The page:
The group’s Tahoe initiative launched in 2020; it’s supported by local sponsors like Tahoe Blue Vodka and the Tahoe Fund and will cover the waterway’s 72-mile circumference. It’s among the largest litter-removal efforts ever for the lake, and it couldn’t come at a better time. While lauded for its bright-blue beauty, Lake Tahoe’s deep-water clarity has plummeted by 30 percent from 1968 to 1997, according to the EPA. In 2019, scientists also found microplastics in Lake Tahoe’s water for the first time—a fact that’s particularly troubling given that the lake is a major drinking water source for Nevada communities.
Even with forces out of their control—the 221,000-acre Caldor Fire in fall 2021 and severe droughts impairing water access—West anticipates his crew will complete the circumnavigation this December. Along the way, Clean Up the Lake has done much more than rid Tahoe of litter. West is giving legs to a budding “give back while getting outside” movement: trash diving. (Think plogging but fully underwater.)
Trash collection isn’t new to the world of scuba. Since 2011, divers have removed more than 2 million pieces of marine debris through the Professional Association of Diving Instructors’ (PADI) Dive Against Debris program, a global scuba initiative to remove and log submerged litter, says Kristin Valette Wirth, PADI chief brand and membership officer.
In recent years, though, diving for waste has expanded inland to the country’s best-loved yet increasingly polluted lakes. West alone has received approximately 600 applications from interested scuba volunteers around Lake Tahoe. The Great Lakes also have trash divers tackling the region’s growing water-contamination concerns. These lakes, which make up more than 20 percent of the planet’s surface freshwater, are polluted with 22 million pounds of plastics each year, largely from local watersheds and shorelines.
(Photo: Professional Association of Diving Instructors)
Lake Tahoe and the Great Lakes may lack the colorful corals and enchanting marine life of the oceans, but these under-the-radar dive locales offer two main allures: mind-blowing geology and rarely seen shipwrecks. The Great Lakes alone boast more than 6,000 sunken ships.
“We have the best shipwreck diving in the whole world, hands down,” says Chris Roxburgh, one of the Great Lakes’ best-known divers. Roxburgh, a master electrician in Traverse City, Michigan, reached local diving fame through his jaw-dropping photos of Great Lakes wrecks. This fall, he appeared on the History Channel’s Cities of the Underworld to share this wreck beauty with the world.
Social media helps Roxburgh and dozens of area divers showcase the hidden wonders of Great Lakes scuba while illustrating the severe plastic plight lurking below the surface. Roxburgh’s home waterway, Lake Michigan, receives roughly half of all of the Great Lakes plastic pollution. With everything the Great Lakes have given him, both recreationally and professionally, Roxburgh now feels responsible for protecting and future-proofing these waterways. He shares footage of submerged Mylar balloons, wrappers, toys, and soda cans to inspire followers to get involved.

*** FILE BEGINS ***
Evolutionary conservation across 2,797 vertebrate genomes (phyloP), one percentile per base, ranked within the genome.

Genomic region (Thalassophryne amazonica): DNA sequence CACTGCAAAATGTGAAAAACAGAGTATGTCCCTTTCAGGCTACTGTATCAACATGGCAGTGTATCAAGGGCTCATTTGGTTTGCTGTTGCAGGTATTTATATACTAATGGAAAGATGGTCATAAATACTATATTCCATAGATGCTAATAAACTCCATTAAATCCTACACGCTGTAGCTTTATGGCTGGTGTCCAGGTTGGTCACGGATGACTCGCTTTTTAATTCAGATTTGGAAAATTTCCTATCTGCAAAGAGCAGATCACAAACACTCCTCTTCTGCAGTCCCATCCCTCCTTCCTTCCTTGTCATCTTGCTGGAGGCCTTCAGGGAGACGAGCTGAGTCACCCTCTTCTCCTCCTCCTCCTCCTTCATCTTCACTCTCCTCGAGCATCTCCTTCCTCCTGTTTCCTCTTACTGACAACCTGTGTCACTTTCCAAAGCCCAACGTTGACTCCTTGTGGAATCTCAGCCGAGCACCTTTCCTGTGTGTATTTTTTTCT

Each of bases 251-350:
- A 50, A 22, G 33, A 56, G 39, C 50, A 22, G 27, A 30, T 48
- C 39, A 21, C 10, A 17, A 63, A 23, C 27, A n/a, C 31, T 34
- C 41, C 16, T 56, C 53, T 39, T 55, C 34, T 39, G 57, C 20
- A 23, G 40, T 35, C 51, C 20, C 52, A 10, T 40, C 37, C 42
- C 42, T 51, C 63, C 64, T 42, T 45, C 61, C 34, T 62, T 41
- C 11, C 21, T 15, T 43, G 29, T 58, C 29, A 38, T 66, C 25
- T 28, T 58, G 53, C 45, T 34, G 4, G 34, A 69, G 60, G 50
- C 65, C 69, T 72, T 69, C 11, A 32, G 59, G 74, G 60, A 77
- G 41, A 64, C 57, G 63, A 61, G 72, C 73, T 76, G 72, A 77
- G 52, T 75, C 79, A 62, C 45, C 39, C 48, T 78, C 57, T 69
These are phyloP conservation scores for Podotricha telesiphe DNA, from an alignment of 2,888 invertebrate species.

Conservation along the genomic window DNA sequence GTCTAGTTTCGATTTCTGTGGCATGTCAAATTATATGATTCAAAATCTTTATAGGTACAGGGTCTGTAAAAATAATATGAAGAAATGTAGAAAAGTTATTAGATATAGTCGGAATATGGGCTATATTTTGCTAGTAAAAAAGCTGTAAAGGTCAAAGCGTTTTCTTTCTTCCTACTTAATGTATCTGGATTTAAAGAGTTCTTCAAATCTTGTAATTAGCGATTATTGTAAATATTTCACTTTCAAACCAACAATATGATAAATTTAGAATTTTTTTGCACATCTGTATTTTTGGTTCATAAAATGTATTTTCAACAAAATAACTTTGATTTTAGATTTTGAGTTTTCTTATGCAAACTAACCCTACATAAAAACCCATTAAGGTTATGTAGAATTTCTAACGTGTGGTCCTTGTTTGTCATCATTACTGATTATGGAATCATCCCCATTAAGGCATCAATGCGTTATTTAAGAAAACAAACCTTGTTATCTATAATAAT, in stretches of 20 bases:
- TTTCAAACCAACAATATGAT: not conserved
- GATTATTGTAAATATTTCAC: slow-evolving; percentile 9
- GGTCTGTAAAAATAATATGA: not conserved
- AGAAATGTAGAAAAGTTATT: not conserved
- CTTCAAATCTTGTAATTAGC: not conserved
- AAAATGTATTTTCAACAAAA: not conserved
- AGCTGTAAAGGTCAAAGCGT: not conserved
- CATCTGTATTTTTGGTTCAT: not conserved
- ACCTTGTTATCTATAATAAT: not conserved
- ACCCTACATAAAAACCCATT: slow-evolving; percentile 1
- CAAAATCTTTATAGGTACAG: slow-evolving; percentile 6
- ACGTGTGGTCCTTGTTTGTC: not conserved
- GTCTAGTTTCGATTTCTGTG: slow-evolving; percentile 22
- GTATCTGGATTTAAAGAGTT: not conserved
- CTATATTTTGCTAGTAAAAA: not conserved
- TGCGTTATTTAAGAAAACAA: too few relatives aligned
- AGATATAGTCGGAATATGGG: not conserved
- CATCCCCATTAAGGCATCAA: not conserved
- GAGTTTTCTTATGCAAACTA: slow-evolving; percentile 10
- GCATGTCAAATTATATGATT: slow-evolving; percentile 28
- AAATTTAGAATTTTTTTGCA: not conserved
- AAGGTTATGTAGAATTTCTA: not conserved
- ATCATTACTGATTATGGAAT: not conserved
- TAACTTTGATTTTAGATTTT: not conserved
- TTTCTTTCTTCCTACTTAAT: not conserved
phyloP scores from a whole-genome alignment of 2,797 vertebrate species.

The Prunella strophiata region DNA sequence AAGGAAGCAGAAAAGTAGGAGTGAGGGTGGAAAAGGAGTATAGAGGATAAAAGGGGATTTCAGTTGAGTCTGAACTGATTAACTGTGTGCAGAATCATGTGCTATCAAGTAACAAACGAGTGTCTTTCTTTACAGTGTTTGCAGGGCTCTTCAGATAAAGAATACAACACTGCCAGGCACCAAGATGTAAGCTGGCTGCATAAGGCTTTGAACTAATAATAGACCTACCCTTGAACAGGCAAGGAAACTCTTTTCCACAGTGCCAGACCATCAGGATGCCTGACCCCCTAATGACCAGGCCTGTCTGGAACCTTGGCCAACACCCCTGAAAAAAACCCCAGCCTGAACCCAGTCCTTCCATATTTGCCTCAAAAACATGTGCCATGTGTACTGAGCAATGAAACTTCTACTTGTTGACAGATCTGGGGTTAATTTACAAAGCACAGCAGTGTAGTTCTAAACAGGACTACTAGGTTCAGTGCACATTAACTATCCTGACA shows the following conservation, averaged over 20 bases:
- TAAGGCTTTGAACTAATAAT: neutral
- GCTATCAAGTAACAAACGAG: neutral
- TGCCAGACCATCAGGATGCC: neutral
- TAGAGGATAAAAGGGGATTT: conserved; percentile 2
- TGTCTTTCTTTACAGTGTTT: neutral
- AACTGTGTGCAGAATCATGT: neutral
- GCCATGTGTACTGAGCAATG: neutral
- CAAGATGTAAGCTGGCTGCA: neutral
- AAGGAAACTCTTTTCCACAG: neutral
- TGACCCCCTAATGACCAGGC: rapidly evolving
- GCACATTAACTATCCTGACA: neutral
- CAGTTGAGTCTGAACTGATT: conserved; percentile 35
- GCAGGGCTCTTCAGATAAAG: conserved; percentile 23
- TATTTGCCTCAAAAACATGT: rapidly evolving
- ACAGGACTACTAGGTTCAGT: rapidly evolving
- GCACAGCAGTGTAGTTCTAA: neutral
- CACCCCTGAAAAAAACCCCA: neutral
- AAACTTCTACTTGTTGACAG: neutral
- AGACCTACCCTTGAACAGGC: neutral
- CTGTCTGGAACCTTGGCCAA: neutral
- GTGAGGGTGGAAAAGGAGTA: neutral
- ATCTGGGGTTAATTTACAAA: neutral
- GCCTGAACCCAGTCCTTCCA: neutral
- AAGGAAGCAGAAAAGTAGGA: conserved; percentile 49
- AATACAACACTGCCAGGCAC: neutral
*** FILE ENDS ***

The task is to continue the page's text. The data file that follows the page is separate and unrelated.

“Since I was a kid, my parents taught me to leave no trace and clean up trash along the beaches and underwater, so it’s something I’ve been doing my whole life,” he says, noting that local wreck-diving fame has given him a platform to fight for the lakes he loves. “I felt like I needed to put [content] out there to show people they can make a difference. Especially scuba diving. We get the trash people can’t get to.”
(Photo: Chris Roxburgh)
Some area divers, like “Diver Don” Fassbender of Great Lakes Scuba Divers and Lake Preservation Club, host trash-diving meetups in Michigan’s Upper Peninsula. But Roxburgh typically goes with a small, hand-selected group, due largely to the liability and dangers, which are increased by the often-required clunky drysuits.
“If you don’t do it properly, your trash bag can get snagged, and it can become entangled in your equipment,” Roxburgh says. “The main thing is to not collect too much to the point it makes the dive unsafe. Always have a plan on how much you’re willing to collect safely, and don’t have ropes or strings floating about.”
Diving Lake Tahoe comes with its own unique risks. It’s the second-deepest lake in the world (1,600 feet) and sits at an altitude of around 6,200 feet above sea level. These elements make for tricky dive safety, and that’s before adding the variable of collecting garbage. West says Clean Up the Lake requires volunteers to have “at least advanced open-water certification with five recent dives.” Each new volunteer goes through rigorous preparation. So far, his team has selected and trained just under 100 volunteers.
“They need to be comfortable when working in a team underwater, because we’re down there working,” he says. Each team of divers—two scuba, one freediving near the surface—follows GPS coordinates. The scuba divers take mesh bags to pick up small trash along the way and use custom hand signals with the freedivers if they stumble upon something heavy that requires a weighted rope system.
Then there’s the fact that they’re diving well beyond summer to meet that December 2021 goal. “The winters get f-ing cold, and the lake gets really cold, even in a drysuit,” West says.
(Photo: Chris Roxburgh)